STAR FOX 2 / Nintendo / Super NES
All right ... Star Fox 2 is a confusing mess to explain. First of all, it was never commercially released, or even finished (thus the NR rating.) It went very far into development, though; an almost-complete beta was made, and sat gathering dust in some Nintendo warehouse
until some anonymous former employee dumped the ROM and released it to the Interwebs. But ... somehow a few different dumps appeared, in various stages of completion. And then there were all these different copies that only worked with certain emulators. And then they were all in Japanese to boot! Aeon Genesis translated the game ... but you had to get the right ROM out of this soup to actually play the most-complete version in English. I stayed away from the game all these years because I never could find a solid explanation of exactly which ROM you need to apply the full translation patch properly to, but finally I sorted it out.
I think. Despite being technically complete, the game seemed way the hell too easy and short - though the English translation patch did seem to fully apply. So I'm not entirely sure I got the "most complete" version after all, but if I did, then the game clearly was only at 80-90% or so at best and still needed a lot of polish. It plays like it's still in a "debug mode" where you barely stand a chance of dying, and certain AI routines are lacking, like the Star Wolf members who use the same simplistic approach over and over and over again making them predictable cake to shoot up every time. But I did actually get all the way through it, fight the final boss, and see an ending/staff roll.
While the core gameplay and Super FX 3D style is retained, Star Fox 2 adds an interesting real-time-strategy twist. The entire game plays out from a one-screen map with Corneria in the lower-left corner, and Andross' floating death fortress in the upper right. In between are various planets, some of which Andross starts out controlling. Corneria is under constant attack from missiles fired from Andross's battleships and bases, and sorties of enemy fighters also launching periodically from the bases. It has one gun protecting it that can automatically blow up lone missiles, but if multiple groups of enemies approach at once they'll get through and damage the planet. When Corneria takes 100% damage (I think) it's game over.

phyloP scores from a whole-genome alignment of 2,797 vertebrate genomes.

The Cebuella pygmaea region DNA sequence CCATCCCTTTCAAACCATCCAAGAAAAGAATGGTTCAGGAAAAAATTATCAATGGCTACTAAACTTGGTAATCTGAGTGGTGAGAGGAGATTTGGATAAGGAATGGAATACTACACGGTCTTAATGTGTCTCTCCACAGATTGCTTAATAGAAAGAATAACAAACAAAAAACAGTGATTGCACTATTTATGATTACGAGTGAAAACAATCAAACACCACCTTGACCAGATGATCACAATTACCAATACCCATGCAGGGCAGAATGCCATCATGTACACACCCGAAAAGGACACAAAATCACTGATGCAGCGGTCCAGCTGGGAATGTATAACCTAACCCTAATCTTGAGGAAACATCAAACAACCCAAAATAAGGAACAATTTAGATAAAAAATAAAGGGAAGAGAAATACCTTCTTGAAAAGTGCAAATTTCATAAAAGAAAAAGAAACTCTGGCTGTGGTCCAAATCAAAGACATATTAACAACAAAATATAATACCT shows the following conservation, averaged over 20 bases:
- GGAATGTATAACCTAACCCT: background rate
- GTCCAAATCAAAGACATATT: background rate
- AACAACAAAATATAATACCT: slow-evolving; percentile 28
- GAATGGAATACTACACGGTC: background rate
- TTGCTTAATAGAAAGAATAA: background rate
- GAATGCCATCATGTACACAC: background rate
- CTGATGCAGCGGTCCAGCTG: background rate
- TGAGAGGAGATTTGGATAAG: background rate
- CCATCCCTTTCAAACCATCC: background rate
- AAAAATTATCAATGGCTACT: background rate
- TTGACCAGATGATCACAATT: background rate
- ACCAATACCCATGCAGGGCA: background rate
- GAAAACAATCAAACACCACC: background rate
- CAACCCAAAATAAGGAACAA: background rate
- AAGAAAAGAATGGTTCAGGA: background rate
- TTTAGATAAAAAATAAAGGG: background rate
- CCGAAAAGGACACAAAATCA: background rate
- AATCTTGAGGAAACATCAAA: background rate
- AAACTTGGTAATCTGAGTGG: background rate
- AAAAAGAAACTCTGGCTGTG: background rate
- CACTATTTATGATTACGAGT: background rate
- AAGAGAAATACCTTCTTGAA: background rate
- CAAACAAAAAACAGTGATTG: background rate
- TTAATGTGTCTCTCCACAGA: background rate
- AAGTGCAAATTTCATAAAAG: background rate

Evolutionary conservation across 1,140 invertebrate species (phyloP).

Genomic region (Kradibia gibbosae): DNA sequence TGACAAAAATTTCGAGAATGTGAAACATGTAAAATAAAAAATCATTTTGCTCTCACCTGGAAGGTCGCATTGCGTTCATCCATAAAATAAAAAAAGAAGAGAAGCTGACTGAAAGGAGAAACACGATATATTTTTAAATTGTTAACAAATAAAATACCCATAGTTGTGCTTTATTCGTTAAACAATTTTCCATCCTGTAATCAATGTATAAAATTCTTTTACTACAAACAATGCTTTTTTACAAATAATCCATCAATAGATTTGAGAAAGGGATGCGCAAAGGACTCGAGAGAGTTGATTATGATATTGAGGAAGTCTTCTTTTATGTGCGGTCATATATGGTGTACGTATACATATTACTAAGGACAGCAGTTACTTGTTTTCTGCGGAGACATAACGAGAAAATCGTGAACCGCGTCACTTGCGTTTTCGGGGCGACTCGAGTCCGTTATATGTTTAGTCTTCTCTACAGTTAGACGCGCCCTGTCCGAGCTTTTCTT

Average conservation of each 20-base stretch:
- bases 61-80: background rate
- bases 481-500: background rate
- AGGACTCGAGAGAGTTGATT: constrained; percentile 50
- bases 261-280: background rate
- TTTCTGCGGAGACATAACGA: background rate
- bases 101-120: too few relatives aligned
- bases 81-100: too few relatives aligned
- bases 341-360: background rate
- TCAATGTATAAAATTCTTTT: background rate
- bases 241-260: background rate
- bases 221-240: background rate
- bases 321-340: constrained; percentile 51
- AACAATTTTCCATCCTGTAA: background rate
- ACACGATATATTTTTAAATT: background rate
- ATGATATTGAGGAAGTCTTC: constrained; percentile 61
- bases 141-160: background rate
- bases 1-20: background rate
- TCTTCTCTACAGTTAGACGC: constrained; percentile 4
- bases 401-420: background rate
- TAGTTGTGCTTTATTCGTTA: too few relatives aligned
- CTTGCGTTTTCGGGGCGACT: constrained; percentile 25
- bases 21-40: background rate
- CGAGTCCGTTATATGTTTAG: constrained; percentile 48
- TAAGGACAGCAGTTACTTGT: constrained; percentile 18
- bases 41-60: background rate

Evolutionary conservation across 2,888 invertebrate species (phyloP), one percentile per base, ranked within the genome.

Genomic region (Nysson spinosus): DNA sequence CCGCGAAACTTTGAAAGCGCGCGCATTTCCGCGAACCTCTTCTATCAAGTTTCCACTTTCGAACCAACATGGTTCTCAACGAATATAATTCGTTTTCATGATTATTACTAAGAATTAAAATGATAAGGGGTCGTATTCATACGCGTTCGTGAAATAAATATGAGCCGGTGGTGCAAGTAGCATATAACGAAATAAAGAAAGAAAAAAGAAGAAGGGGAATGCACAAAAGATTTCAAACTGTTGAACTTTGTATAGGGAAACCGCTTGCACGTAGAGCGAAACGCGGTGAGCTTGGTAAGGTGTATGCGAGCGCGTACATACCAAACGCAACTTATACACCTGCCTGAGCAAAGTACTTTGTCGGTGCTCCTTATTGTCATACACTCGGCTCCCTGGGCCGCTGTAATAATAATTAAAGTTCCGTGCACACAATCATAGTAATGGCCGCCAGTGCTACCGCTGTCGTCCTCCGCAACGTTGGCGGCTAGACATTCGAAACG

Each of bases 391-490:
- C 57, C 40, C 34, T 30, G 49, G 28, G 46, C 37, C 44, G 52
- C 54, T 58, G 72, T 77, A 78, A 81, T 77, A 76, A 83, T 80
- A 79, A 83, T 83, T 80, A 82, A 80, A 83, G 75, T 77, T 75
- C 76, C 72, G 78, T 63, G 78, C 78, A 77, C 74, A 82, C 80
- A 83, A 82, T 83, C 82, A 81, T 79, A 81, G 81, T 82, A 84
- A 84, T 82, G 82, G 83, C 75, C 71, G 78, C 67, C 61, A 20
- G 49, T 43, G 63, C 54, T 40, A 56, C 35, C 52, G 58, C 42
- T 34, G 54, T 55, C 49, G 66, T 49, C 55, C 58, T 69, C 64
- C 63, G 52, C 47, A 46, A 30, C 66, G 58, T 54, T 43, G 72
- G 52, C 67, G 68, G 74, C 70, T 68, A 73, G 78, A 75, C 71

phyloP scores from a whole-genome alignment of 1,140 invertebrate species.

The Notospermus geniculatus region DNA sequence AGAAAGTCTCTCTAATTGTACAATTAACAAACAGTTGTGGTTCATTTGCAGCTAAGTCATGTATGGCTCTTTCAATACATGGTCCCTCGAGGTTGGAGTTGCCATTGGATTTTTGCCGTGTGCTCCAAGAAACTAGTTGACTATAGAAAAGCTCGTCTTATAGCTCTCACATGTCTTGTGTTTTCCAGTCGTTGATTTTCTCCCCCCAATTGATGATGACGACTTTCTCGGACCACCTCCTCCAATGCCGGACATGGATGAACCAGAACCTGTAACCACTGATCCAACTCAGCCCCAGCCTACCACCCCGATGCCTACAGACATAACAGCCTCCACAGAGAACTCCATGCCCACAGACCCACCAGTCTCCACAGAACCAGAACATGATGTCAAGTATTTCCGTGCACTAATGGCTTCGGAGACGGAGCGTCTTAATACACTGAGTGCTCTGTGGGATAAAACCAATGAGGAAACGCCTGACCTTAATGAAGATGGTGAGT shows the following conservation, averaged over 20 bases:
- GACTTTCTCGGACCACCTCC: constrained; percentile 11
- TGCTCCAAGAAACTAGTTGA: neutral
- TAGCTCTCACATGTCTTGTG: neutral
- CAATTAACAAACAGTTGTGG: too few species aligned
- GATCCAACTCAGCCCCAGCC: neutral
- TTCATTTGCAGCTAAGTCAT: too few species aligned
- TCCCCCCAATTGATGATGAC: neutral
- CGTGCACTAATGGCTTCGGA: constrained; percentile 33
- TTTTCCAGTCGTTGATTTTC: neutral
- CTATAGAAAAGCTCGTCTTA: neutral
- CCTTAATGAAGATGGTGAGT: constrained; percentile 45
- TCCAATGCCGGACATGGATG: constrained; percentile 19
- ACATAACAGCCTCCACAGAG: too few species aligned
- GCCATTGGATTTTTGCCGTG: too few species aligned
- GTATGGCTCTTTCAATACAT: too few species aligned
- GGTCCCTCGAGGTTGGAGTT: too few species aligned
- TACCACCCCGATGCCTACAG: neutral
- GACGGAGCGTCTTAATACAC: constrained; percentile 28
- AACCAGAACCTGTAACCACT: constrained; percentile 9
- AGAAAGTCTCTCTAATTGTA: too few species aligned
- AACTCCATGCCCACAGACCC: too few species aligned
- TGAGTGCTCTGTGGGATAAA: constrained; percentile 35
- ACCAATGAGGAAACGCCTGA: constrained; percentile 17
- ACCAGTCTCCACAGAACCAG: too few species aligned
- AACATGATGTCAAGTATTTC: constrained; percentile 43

So you have to move around this map in real-time, intercepting incoming attackers while also taking out the battleships and bases. When you enter combat, the game switches to the standard Star Fox 3D style, but there's some new twists there too. The sorties with enemy fighters (and occasional ambushes by Star Wolf members and Andross bosses) play out more like Wing Commander as you duel within a certain area rather than constantly moving forward on rails. Approaching the bases and battleships operates on rails in standard Star Fox style, but once inside you can switch to a new Land Walker mode that allows you to move about freely, and some of the bases can even be explored in non-linear style to find hidden Pepper Coins. Perhaps most interestingly, the other enemy groups and missiles continue to move in real-time while you're engaged in battle or raiding bases ... and you'll get updates from Pepper if the Corneria guns shoot something down (or if they hit the planet) while you're in the middle of a mission!
The game may be technically "complete", in that you can see all of it and complete it with an ending, but it looks like it would have gotten a lot more polish had it been scheduled for release. An interview with one of the programmers of the time claimed that Miyamoto axed the game late in development because they expected to launch the Nintendo 64 much sooner than they actually did, and Miyamoto didn't want to bother with any more clunky 3D on the old system when it was the focus of the new one. As it turns out it would be 2 years from when Star Fox 2 was formally canned before the N64 launched in Japan, so it's doubly a shame this wasn't polished up and finished. As it is it's an interesting demo; in its 100% complete form it could have been a nice swan song for the SNES, however.